• United States
by Mandy Andress, Network World Global Test Alliance

WholeSecurity Confidence Online Enterprise Edition

Aug 11, 20033 mins

WholeSecurity’s Confidence Online provides a layer of protection for known and unknown Windows clients remotely connecting to your network.

WholeSecurity’s Confidence Online provides a layer of protection for known and unknown Windows clients remotely connecting to your network. The enterprise edition includes a fat client for VPN connections, a small-footprint ActiveX client that performs a security check on general Web connections and a Web-based management console for logging and alerting.

Confidence Online is a heuristics-based product, examining processes running on the client system looking for suspicious activity – such as the use of a keystroke logger or a hidden window – without relying on specific signatures. If a suspicious process is identified, alerts are sent to an administrator and the offending process can be killed or just logged as an event. End users also can be sent to a specific Web site with further instructions.

The fat client is installed on a client system and runs continuously in the background. We did not see any performance degradation with this client. When a VPN tunnel is created, the client starts a scan on the system.

The ActiveX control is downloaded to unknown client systems when they request access to a specific Web site, ensuring the system does not have any back doors, keystroke loggers, or other malicious program to access logon passwords and other sensitive information that might be entered.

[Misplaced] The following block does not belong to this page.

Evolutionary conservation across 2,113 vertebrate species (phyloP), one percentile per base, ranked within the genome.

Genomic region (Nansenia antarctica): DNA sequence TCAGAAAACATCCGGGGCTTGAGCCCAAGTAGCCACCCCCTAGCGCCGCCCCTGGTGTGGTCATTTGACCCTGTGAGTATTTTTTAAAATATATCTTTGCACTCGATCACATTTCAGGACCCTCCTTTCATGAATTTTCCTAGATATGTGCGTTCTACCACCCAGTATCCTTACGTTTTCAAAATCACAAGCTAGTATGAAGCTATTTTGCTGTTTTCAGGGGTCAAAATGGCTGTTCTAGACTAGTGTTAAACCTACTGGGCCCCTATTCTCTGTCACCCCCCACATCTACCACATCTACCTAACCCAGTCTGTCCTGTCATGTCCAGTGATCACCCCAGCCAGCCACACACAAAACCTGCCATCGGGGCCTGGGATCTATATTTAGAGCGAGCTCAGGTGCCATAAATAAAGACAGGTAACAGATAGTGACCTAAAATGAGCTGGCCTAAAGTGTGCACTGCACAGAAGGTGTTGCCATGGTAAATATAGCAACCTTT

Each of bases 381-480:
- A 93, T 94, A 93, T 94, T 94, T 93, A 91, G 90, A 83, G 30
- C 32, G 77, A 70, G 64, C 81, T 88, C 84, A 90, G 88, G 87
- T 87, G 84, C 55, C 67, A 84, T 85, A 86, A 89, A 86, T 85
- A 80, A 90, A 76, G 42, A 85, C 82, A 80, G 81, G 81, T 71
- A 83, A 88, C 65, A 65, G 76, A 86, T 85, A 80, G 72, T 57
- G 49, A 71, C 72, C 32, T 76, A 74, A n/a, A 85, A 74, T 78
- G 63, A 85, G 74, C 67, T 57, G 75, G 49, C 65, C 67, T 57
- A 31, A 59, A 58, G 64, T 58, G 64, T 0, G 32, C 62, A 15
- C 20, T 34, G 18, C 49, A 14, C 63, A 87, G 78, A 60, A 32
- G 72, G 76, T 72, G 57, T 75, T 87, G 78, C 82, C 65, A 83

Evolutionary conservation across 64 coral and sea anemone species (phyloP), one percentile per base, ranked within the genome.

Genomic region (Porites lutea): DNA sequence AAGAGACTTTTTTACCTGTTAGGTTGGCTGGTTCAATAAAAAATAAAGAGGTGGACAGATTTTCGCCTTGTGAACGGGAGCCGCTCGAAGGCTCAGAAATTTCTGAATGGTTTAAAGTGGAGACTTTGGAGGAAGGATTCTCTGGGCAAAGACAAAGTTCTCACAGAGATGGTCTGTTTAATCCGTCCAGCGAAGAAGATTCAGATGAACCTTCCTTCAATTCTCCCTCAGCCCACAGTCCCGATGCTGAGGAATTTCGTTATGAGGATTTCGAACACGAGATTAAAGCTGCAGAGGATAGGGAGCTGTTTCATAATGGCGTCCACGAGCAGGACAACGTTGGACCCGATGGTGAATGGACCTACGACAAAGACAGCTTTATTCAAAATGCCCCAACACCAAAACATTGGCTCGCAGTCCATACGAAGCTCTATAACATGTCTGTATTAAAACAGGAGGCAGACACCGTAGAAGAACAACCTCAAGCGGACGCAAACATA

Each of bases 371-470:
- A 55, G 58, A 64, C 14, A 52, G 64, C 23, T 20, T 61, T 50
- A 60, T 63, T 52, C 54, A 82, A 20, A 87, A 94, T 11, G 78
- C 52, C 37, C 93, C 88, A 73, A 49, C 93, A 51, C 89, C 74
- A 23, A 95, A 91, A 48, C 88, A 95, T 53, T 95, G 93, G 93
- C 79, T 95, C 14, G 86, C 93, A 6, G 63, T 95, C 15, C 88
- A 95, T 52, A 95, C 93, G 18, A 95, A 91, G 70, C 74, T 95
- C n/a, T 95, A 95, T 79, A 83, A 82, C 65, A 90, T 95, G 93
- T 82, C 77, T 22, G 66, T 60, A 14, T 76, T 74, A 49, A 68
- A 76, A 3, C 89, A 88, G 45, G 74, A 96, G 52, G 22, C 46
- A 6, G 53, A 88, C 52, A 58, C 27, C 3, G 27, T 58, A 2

We first ran a number of Trojan and back-door programs WholeSecurity provided. Confidence Online successfully identified these programs on the test systems and took the defined action upon discovery. By contrast, our client anti-virus program did not successfully identify all of these programs.

Next, we visited a few nefarious Web sites that successfully installed spyware back doors on our test system. Confidence Online successfully identified the rogue programs and terminated them as configured. The anti-virus program running on the system did not identify these programs as problematic.

We then infected our test system with the Ratsou Trojan, which, among other things, changes client security settings, installs an Internet Relay Chat server and denial-of-service client, and changes the Windows registry so it is run at startup. Confidence Online did not identify any of the executables used by this Trojan as problematic, but our anti-virus product alerted us to the infection.

We also configured Confidence Online to kill any instance of Solitaire it found running on our test system, which it successfully completed. This feature allows corporate security managers to enforce policies that prohibit programs, such as file sharing or public instant-messaging programs, from running on systems.

Confidence Online provides an interesting approach to client security. It is scalable and easy to use, but our tests show that it should be used with a client anti-virus program to provide multiple layers of security for remote users.